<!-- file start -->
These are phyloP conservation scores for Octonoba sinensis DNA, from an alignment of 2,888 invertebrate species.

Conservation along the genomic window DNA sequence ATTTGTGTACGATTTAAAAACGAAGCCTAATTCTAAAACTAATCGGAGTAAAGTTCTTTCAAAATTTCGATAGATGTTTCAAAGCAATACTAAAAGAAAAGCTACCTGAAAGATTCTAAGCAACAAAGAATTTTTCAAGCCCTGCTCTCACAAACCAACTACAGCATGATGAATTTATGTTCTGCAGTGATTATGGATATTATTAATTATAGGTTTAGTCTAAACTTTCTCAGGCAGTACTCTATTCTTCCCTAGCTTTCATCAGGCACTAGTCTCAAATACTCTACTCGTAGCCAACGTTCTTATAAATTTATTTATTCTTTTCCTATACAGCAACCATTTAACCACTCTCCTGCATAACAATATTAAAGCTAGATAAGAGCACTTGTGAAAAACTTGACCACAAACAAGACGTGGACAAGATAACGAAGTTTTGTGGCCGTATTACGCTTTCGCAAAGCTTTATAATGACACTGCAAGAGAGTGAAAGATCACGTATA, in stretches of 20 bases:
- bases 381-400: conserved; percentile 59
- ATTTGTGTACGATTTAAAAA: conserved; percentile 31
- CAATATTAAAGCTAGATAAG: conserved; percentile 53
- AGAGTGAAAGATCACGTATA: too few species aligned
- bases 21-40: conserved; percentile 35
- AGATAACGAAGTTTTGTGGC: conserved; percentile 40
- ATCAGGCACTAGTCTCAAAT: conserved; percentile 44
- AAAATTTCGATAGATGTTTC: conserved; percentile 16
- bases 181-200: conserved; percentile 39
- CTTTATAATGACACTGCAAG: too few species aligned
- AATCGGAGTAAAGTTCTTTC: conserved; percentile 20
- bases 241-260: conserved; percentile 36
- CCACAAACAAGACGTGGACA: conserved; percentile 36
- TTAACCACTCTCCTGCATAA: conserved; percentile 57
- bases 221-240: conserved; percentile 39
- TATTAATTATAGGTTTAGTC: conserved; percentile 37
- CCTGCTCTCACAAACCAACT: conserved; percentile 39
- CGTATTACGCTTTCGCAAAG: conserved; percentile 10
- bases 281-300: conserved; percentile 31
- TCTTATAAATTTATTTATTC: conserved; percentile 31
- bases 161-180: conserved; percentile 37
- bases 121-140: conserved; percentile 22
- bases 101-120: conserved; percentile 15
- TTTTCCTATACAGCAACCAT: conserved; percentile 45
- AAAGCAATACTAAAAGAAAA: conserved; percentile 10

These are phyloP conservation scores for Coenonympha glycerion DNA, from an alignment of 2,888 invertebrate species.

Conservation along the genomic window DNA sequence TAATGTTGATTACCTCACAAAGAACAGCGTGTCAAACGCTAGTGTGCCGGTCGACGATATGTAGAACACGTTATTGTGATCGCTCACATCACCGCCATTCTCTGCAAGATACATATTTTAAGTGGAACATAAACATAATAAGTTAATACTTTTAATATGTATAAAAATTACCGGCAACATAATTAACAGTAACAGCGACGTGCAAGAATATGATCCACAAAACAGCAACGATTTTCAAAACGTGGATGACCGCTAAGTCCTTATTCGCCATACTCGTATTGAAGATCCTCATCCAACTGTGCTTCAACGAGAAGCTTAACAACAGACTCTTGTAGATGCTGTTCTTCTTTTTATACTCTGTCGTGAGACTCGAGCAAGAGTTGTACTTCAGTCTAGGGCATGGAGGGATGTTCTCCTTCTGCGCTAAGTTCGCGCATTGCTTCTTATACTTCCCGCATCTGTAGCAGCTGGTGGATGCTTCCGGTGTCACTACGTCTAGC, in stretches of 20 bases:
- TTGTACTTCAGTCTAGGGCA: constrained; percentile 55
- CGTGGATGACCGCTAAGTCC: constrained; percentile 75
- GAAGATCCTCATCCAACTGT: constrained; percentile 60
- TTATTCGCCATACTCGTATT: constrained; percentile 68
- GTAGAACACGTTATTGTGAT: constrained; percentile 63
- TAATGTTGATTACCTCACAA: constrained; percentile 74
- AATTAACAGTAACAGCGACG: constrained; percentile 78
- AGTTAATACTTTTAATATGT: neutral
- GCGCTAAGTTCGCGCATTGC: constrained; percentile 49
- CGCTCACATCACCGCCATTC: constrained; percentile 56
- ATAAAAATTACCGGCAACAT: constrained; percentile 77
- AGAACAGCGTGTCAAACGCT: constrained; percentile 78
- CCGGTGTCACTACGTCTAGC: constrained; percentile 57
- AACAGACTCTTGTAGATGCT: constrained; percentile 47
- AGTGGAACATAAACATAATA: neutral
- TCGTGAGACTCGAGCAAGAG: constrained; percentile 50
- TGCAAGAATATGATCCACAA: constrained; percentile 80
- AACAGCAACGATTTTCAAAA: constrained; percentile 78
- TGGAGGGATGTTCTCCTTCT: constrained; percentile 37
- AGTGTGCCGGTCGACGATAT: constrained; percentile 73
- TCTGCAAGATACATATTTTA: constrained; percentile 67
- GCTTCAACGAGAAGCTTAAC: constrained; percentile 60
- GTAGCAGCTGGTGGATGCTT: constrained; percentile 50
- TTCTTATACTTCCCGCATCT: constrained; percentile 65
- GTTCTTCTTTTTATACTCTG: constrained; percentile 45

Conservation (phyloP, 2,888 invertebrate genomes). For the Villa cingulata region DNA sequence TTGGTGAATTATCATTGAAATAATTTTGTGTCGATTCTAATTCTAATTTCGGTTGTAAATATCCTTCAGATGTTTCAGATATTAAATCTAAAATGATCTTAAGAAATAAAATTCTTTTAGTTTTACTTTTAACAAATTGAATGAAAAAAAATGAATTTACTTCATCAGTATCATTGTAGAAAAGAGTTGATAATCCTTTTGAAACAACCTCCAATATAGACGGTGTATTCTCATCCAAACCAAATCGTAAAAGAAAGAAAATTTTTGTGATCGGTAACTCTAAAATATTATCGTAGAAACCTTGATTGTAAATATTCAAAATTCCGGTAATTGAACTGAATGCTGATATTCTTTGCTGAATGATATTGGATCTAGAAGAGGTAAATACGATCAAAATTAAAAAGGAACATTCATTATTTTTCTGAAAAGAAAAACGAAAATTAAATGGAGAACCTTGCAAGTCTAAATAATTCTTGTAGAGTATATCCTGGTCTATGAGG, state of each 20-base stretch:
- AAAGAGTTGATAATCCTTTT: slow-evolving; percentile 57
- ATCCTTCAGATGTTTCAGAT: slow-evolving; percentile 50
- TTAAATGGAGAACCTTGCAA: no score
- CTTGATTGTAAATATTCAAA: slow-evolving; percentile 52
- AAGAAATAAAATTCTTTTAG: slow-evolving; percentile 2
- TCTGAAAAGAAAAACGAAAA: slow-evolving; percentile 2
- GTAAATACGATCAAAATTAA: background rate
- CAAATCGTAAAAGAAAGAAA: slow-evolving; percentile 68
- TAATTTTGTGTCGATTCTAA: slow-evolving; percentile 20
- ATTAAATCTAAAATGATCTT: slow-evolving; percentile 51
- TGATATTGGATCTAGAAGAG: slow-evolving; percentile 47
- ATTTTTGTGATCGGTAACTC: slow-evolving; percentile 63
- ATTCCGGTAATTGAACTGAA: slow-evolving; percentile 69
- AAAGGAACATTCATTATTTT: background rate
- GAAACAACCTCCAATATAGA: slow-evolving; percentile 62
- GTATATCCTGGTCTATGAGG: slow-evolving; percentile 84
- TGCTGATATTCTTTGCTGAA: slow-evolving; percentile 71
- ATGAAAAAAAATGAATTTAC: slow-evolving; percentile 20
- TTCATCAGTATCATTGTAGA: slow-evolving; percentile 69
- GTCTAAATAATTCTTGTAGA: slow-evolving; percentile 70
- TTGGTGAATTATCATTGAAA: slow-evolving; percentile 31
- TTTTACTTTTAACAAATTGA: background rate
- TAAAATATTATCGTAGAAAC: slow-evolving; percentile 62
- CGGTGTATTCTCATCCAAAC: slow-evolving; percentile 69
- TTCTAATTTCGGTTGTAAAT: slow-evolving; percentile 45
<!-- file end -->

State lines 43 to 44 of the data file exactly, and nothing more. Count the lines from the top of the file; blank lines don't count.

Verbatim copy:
- AACAGACTCTTGTAGATGCT: constrained; percentile 47
- AGTGGAACATAAACATAATA: neutral